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Thursday, Oct. 9, 2014 01:08 pm

Taking note

Art, music, poetry yield new song for Chris Vallillo

Chris Vallillo at the Dana-Thomas House in front of the statue Flower in a Crannied Wall.

Central Illinois roots musician and songwriter Chris Vallillo found inspiration at the Dana-Thomas house this summer. While performing a series of shows at the Springfield state historic site as part of a new music program called Made for Music (areas in the home were designed specifically for musical performances), Vallillo was captivated by a statue that sits in the entrance alcove and a song was born.

Another shot of the Flower in a Crannied Wall statue.

 Frank Lloyd Wright and artist Richard Bock’s 1903 terra-cotta statue, Flower in a Crannied Wall, is an interesting and beautiful statue of a woman either placing or removing a cube from a formation of crystals. On the back are two inscriptions: One is the Lord Alfred Tennyson poem Flower in a Crannied Wall, of which the statue was named after; the other is three musical chords.

The back of the statue.

Says Vallillo, “This intrigued me to the point where I was allowed to examine the statue and photograph the chords which I then transposed. This three chord passage became the inspiration for the new composition.” After researching the house and the statue for his new song, Vallillo hasn’t found anyone who knows where the chords come from, what they represent or even why they are on the statue.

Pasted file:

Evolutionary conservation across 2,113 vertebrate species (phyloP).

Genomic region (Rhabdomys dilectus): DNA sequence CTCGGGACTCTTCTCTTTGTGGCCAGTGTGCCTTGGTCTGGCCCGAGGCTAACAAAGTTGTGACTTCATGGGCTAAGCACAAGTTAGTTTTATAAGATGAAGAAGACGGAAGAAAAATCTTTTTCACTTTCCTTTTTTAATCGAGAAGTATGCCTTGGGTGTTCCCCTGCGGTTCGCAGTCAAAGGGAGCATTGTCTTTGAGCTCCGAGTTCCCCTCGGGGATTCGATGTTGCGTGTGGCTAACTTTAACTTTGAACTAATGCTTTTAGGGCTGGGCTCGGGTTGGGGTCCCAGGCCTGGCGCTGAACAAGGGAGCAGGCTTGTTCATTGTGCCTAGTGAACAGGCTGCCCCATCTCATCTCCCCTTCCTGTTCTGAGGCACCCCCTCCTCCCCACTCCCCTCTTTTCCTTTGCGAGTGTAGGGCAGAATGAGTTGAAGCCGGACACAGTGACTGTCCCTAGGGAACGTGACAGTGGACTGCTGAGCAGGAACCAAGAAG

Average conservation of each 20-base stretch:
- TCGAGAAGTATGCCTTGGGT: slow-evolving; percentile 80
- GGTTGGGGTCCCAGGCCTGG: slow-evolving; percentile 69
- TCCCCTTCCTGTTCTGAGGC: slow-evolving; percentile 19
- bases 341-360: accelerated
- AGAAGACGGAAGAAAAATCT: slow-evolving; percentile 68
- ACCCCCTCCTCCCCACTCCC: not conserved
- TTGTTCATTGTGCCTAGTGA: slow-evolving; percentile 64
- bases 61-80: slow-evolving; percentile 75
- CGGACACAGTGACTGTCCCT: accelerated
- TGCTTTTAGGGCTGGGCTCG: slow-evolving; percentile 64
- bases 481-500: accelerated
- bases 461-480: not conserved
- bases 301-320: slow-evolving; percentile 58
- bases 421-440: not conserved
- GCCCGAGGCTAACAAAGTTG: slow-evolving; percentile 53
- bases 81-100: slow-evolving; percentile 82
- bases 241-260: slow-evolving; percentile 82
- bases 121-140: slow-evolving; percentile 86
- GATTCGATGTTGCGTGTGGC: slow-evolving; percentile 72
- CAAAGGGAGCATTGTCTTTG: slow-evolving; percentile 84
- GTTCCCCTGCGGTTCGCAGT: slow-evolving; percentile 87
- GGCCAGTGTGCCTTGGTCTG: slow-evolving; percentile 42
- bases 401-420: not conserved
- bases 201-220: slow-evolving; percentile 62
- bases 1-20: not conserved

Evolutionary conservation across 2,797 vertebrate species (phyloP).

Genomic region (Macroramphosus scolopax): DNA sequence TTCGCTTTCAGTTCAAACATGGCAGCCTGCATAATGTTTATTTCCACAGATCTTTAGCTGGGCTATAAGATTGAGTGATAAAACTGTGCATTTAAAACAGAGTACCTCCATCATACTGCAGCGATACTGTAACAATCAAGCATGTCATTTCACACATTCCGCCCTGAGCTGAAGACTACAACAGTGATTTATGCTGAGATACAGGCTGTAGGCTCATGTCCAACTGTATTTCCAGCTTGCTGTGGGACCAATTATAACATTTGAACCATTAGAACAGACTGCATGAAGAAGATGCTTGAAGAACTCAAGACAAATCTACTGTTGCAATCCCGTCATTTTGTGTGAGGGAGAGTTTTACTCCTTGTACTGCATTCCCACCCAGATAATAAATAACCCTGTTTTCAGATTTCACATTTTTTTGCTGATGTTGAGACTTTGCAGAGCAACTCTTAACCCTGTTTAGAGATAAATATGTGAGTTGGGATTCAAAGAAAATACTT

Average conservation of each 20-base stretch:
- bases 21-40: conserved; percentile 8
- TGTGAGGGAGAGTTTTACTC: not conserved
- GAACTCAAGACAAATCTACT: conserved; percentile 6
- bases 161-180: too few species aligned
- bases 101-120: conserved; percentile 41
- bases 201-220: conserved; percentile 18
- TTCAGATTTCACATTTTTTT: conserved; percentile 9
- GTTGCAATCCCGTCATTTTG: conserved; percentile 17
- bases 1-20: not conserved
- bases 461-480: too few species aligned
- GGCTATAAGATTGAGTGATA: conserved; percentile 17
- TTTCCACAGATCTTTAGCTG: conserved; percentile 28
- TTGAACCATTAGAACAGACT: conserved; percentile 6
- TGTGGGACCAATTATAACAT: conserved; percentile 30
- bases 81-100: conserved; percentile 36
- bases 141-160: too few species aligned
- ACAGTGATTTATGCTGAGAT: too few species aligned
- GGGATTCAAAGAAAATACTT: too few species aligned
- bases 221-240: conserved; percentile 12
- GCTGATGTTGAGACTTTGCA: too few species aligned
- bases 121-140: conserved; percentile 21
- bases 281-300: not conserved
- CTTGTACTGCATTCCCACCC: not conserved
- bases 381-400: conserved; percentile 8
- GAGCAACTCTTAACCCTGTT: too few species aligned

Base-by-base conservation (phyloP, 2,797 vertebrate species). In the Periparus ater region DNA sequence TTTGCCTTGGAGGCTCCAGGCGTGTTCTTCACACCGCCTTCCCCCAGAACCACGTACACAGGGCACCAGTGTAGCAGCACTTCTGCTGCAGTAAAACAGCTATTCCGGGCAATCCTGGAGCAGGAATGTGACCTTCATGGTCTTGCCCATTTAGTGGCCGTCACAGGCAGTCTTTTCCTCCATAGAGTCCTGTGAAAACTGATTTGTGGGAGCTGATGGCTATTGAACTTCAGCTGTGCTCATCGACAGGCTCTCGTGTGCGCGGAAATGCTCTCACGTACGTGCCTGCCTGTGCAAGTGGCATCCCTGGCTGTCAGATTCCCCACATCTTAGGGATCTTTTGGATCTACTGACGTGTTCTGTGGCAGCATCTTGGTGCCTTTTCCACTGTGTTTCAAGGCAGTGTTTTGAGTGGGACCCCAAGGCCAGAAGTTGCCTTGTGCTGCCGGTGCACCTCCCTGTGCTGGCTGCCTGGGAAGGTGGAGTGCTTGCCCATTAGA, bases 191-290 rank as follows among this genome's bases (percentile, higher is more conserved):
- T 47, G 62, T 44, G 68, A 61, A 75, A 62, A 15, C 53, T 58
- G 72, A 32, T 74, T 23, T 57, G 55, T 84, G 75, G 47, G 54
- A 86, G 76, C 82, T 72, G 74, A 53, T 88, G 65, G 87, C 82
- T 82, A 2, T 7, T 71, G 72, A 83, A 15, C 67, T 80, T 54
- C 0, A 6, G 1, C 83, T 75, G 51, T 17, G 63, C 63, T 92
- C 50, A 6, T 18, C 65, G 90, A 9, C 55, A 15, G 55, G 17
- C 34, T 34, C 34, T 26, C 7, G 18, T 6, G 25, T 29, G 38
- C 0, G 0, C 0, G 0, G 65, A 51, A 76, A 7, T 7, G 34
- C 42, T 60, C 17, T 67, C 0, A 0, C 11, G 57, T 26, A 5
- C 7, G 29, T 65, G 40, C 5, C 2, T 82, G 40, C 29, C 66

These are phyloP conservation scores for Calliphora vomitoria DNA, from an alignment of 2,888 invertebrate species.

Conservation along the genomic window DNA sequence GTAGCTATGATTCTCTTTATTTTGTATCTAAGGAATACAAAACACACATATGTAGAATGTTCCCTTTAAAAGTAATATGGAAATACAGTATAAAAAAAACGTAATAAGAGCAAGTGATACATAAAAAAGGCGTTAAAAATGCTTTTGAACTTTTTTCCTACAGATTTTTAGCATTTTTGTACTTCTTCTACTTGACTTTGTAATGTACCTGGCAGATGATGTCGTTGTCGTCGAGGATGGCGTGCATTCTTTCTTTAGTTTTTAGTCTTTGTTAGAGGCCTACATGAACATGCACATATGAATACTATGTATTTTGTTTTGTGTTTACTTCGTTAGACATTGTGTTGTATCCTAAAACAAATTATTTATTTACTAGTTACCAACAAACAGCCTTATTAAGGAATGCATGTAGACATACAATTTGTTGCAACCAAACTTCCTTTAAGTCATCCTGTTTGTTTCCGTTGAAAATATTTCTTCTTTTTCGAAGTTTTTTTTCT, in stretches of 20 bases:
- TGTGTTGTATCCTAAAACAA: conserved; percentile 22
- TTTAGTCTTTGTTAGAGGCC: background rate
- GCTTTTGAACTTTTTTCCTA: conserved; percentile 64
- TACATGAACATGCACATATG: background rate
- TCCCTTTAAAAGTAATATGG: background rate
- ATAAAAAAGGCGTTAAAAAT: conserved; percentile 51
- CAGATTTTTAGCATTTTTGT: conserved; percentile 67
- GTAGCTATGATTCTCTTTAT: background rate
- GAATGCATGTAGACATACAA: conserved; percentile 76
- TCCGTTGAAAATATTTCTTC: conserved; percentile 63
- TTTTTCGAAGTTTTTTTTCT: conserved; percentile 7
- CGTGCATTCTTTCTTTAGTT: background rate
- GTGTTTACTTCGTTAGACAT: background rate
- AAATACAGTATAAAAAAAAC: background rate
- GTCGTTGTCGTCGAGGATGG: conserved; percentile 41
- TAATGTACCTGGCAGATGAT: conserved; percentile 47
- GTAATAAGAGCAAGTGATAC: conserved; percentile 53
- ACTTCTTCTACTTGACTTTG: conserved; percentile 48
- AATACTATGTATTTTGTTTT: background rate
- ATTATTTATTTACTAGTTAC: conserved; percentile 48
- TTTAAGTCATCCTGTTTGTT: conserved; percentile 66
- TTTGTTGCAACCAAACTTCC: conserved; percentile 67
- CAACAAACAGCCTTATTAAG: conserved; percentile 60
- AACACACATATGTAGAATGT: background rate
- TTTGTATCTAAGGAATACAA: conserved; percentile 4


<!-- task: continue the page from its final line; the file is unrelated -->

The seasoned musician adds, “I used the three chords as the jumping off point and tried to make the piece reflective of the experience of the house as I felt it. Being in the house extensively as much as I was, I came to almost feel a relationship with it. My goal was to write a piece of music that reflected both the poem and the Dana-Thomas house.”

Vallillo’s lovely song “Flower in Crannied Wall” (click on the link to listen to the song) will be on his new CD available at his website soon. The Dana-Thomas State Historic Site, 301 W. Lawrence, is open for tours Thurs.-Sun. 9 a.m. to 4 p.m.



Submit poems or ideas to astienstra@illinoistimes.com.

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